Giving rise to the possibility of existence of constant Cech 2-cocycles $c_{\alpha \beta}$. There is no integrality constraints on $c_{\alpha \beta}$, since the $\psi$s are gauge transformations of a vector potentials therefore defined modulo $2 \pi \mathbb{Z}$, then also the $c$s are given modulo $2 \pi \mathbb{Z}$

The holonomy of the flat connection can be expressed solely in terms of these constant Cech cocycles (Please see the exact definition of the integral in the sequel) $$\mathrm{hol}(A) = e^{i \oint A} = e^{i \sum_{U_{\alpha \beta }} c_{\alpha \beta }}$$

This relation is a special case of the general statement that the integral of a BD cocycle over a homology cycle is defined modulo $2 \pi \mathbb{Z}$.

The above two cases give rise to the characterizations of the BD first cohomology groups $H_D^1(M, \mathbb{Z})$ in terms of Cech-de Rham cohomology groups $ H^2(M, \mathbb{Z}) $ and the space of one forms on $M$ modulo integers:

$$0 \rightarrow \frac{\Omega^1_{\mathbb{Z}} (M)}{ \Omega^1(M)}\rightarrow H_D^1(M, \mathbb{Z}) \rightarrow H^2(M, \mathbb{Z}) \rightarrow 0$$ The right hand space gives rise to Aharonov-Bohm type connections while the left hand one is responsible for vector potentials of the magnetic monopole type.

Now, to perform the integration of a BD cocycle, one needs to choose a polyhedral decomposition of the integration cycle as Orlando Alvarez did and integrate each component of the BD cocycle on the corresponding polyhedron. This definition is independent of the good cover, polyhedral decomposition or gauge transformations modulo $2 \pi \mathbb{Z}$ .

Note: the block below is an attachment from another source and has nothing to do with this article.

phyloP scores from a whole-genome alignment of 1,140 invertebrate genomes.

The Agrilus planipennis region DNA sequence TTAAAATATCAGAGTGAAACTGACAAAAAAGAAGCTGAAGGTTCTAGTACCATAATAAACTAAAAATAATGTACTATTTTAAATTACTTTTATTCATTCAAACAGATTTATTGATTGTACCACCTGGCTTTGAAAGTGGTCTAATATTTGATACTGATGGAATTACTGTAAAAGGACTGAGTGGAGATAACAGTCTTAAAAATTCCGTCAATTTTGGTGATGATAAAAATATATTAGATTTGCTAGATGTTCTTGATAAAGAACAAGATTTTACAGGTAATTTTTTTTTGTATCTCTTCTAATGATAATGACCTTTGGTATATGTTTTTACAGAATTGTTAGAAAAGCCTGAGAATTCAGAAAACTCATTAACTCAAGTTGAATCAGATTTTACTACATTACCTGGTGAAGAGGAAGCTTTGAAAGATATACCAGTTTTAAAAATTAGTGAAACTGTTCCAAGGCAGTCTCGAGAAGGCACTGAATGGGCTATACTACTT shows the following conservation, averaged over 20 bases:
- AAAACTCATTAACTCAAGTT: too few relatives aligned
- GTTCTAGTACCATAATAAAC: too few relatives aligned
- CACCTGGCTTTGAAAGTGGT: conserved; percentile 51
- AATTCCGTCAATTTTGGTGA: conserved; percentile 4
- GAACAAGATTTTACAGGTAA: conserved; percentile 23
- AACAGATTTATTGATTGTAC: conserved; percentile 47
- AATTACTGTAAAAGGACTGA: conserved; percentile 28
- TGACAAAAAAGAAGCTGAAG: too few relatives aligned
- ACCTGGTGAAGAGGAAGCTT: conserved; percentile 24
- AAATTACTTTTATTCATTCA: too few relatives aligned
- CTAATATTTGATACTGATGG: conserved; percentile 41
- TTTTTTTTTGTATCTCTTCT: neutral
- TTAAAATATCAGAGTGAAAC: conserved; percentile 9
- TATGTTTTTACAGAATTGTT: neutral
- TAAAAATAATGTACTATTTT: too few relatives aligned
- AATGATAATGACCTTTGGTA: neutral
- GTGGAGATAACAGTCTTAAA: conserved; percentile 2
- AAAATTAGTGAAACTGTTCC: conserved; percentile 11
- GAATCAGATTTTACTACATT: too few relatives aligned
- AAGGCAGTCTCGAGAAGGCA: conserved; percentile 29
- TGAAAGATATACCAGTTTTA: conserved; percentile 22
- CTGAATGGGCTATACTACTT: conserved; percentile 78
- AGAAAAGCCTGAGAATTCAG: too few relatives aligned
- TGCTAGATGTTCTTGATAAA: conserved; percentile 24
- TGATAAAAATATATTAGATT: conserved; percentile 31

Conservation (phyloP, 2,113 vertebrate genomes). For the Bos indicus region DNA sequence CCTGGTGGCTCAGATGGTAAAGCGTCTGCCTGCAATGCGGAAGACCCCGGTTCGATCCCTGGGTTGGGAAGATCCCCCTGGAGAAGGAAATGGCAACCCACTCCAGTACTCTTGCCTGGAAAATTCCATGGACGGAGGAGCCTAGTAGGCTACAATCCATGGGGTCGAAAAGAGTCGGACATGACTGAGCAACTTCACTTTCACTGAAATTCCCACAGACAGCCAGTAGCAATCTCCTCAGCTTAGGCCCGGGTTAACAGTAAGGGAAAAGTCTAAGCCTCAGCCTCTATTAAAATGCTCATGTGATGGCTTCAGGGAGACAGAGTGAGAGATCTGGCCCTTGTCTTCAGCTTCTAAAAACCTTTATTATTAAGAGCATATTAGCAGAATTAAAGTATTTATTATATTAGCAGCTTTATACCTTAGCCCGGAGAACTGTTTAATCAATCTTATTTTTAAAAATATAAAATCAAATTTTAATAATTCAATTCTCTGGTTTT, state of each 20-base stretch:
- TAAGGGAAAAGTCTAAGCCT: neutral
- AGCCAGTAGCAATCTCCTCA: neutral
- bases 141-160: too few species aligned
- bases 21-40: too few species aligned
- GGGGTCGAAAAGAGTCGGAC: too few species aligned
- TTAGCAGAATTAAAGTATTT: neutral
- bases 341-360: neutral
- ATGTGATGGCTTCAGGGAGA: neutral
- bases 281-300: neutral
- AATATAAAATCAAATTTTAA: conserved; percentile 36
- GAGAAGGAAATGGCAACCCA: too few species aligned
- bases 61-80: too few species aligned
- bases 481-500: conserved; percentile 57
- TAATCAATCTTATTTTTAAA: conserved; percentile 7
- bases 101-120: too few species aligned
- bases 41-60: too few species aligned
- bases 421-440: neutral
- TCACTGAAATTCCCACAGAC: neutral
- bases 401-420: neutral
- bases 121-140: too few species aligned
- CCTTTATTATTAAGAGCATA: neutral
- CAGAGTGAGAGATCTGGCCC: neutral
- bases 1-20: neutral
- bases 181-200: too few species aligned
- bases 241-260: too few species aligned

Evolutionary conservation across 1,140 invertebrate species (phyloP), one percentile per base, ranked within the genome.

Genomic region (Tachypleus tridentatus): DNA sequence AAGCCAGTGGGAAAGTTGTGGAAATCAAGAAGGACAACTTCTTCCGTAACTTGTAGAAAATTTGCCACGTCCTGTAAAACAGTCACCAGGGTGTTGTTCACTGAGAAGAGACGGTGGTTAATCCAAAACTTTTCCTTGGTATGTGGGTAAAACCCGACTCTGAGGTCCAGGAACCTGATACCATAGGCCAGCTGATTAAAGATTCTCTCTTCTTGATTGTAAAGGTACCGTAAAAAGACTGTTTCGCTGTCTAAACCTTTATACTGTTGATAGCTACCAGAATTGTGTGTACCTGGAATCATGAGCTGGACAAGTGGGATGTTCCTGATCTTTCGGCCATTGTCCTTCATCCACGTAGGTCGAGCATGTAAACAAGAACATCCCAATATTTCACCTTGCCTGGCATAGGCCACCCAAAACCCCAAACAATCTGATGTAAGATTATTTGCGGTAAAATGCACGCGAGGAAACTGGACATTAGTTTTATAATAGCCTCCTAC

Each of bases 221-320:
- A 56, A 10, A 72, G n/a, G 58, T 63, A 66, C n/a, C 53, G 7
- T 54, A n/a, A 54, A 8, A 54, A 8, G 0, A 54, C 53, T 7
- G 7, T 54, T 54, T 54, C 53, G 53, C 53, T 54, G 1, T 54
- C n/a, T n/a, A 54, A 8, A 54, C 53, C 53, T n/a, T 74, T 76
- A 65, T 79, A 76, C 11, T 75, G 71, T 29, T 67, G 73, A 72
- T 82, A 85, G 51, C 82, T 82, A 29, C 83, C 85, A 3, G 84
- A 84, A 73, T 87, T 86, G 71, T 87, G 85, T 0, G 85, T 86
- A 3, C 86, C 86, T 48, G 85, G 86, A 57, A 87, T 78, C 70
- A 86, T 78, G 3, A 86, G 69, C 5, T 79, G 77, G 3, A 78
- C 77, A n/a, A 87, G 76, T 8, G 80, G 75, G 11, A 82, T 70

The integral of the vector potential viewed as BD one cocycle has the form (generalization Orlando Alvarez equation 2.8) $$\oint_{\Lambda} A = \sum_{\alpha} \int_{\Lambda_{\alpha}} A_{\alpha } + \sum_{\alpha \beta} \int_{\Lambda_{\alpha \beta}} \psi_{\alpha \beta} + \sum_{\alpha \beta \gamma} \int_{\Lambda_{\alpha \beta \gamma}} n_{\alpha \beta \gamma} $$ Where $(\Lambda_{\alpha}, \Lambda_{\alpha \beta}, \Lambda_{\alpha \beta \gamma})$ is a polyhedral decomposition of the trajectory $\Lambda$.

(Actually the last term is not needed since $n_{\alpha \beta \gamma}$ are integers)

Similarly, the integral of the Chern Simons class expressed by means of the BD components of the vector potential is given in Thuillier review equation 45: $$\int_M \mathrm{CS}(\mathbf{A}) = \sum_{\alpha} \int_{M_{\alpha}} A_{\alpha }\wedge dA_{\alpha} + \sum_{\alpha \beta} \int_{M_{\alpha \beta}} \psi_{\alpha \beta} \wedge dA_{\beta} + \sum_{\alpha \beta \gamma} \int_{M_{\alpha \beta \gamma}} n_{\alpha \beta \gamma} A_{\gamma} + \sum_{\alpha \beta \gamma\delta} \int_{M_{\alpha \beta \gamma\delta}} n_{\alpha \beta \gamma} \psi_{\gamma \delta} $$